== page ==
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" In the syllables of English words, a consonant between two vowels, or merely preceded by a vowel, is frequently joined in pronunciation to that preceding vowel, as in... "
French and English Self-taught: Vocabulaire Français Et Anglais Comprenant ... - Page 5
by Xavier Méfret - 1882 - 80 pages
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A French grammar

Charles Jean Delille - French language - 1851 - 472 pages
...syllable, as crim in indiscriminately (see the remarks on accent or stress, pages 16 and 351) ; whereas in French words a consonant between two vowels is always joined to the following vowel or vowels, and the frequency of that kind of syllabic division causes the initial consonancy to predominate in...
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The beginner's own French book. [With] Key, Volume 1

Charles Jean Delille - 1853
...; petit à petit, little by litile ; which are pronounced voilal printemps, jrous vois, pti tap ti. DIVISION OF WORDS INTO SYLLABLES. In French words...always joined to the following vowel or vowels, as in a-to-me, atom ; i-gno-rant (gn is here a liquid consonant) ; i-nu-ti-le, useless ; é-toi-le, star....
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The complete French class-book; or, Grammatical and idiomatical French manual

Alfred G. Havet - 1853
...pronunciation to that preceding vowel, as in nt'-nm, man'-u-al, choc'-o-late, ig'-no-rant ; whereas in French words a consonant between two vowels is always joined to the following vowel or vowel*, as in a-to-me, ччг-nu-el, cho-colat, i-gno-raat (.</« is here a liquid consonant), i-nu-ti-le,...
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Répertoire des prosateurs français; or, Selections in prose from the best ...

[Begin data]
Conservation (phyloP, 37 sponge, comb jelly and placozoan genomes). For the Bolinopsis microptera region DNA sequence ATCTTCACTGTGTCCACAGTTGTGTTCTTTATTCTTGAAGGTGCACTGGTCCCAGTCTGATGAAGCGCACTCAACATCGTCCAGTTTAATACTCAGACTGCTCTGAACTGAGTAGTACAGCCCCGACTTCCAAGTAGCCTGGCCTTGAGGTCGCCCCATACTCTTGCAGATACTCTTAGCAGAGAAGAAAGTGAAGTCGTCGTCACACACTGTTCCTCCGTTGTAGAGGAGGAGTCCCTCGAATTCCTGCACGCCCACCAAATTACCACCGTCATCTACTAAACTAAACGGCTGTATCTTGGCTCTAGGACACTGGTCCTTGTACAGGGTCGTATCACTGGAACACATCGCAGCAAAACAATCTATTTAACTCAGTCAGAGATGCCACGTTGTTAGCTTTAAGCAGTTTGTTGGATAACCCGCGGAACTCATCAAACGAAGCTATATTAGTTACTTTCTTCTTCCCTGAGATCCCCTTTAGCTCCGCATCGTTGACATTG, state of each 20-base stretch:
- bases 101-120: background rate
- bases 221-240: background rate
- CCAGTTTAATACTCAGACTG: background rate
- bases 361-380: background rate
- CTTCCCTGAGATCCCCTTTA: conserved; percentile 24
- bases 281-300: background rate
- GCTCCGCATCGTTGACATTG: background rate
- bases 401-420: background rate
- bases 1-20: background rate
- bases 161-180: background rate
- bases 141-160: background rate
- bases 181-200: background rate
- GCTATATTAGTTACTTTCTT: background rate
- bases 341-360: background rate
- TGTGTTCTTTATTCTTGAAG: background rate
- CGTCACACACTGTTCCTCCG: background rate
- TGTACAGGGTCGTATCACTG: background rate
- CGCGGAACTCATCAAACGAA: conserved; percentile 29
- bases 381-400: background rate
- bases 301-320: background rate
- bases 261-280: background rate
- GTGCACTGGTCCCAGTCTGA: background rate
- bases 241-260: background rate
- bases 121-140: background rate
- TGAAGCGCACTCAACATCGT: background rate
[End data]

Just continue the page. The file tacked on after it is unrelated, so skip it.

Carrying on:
Charles Jean Delille - French literature - 1855 - 564 pages
...pronunciation to that preceding vowel, as in at'-om, man'-u-al, choc*-o-hte, ig'-no-rant ; whereas in French words a consonant between two vowels is always joined to the following vowel or vowels, as in a-to-me, .manu-el, cho-co-lat, i-gno-rant (gn is here a liquid consonant), i-nu-ti-le, and the frequency...
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Grammar of French grammars on an entirely new plan. The complete French ...

Alfred G. Havet - 1863
...in pronunciation to that preceding vowel, as in atf-mn, man'-u-al, choc'-o-late, vj-no-rant; whereas in French words a consonant between two vowels is always joined to the following vowel or vowels, as in a-to-me, ma-nu-el, cho-co-lat, ir/no-rant, (gn is here a liquid consonant), i-nu-ti-le, and the...
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Elements of French grammar

Victor Richon - French language - 1866 - 61 pages
...joined in pronunciation to that vowel, as in at'-om, mcm'-u-al, clioc'-o-late, ig'-no-rant; whereas in french words, a consonant between two vowels is...always joined to the following vowel or vowels, as in a-to-me, ma-nu-el, cho-co-lat, i-gno-rant, i-nu-tile, and the frequency of that kind of syllabic...
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Guide to French Conversation

William A. Bellenger, Charles Witcomb - French language - 1867 - 258 pages
...connected with each other that there can be no pause between them ; as, •eoui^Jties^.un^.enfant, you are a child. T of the conjunction et, and, is...always joined to the following vowel or vowels, as in a-to-me, atom ; i-gno-rant (<jn is here a liquid consonant ;) i-nu-ti-le, useless ; e-toi-le, star....
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Guide to French Conversation

William A. Bellenger, Charles Witcomb - French language - 1867 - 264 pages
...each other that there can be no pausa detween them ; as, vous^Jèles^,uA^.enfant, you aie I ohild. T of the conjunction et, and, is never sounded. Division of Words into Syllables. In Erench words a consonant between two vowelfl U always joined to the following vowel or vowels, as in...
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Schneider's First year's French course

Charles Henri Schneider - 1870
...That is a very fine stone bridge. Ex. 42. — PRONUNCIATION. DIVISION OF WORDS INTO SYLLABLES. Rule. In French words, a consonant between two vowels is always joined to the following vowel. Ex. : I-nu-tile ; é-loi-le. When there are several consonants, the first is joined to the preceding...
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The first French book, or, Practical French lessons for beginners

Alfred G. Havet - 1884
...frequently joined in pronunciation to that preceding vowel, as in nt'-om, man'-u-al, choc'-o-late ; whereas in French words a consonant between two vowels is always joined to th«5 following vowel or vowels, as in a-to-me, eho-eo-laf, i-gnorant (p. xvii.), йш-íi'-Ze (useless),...
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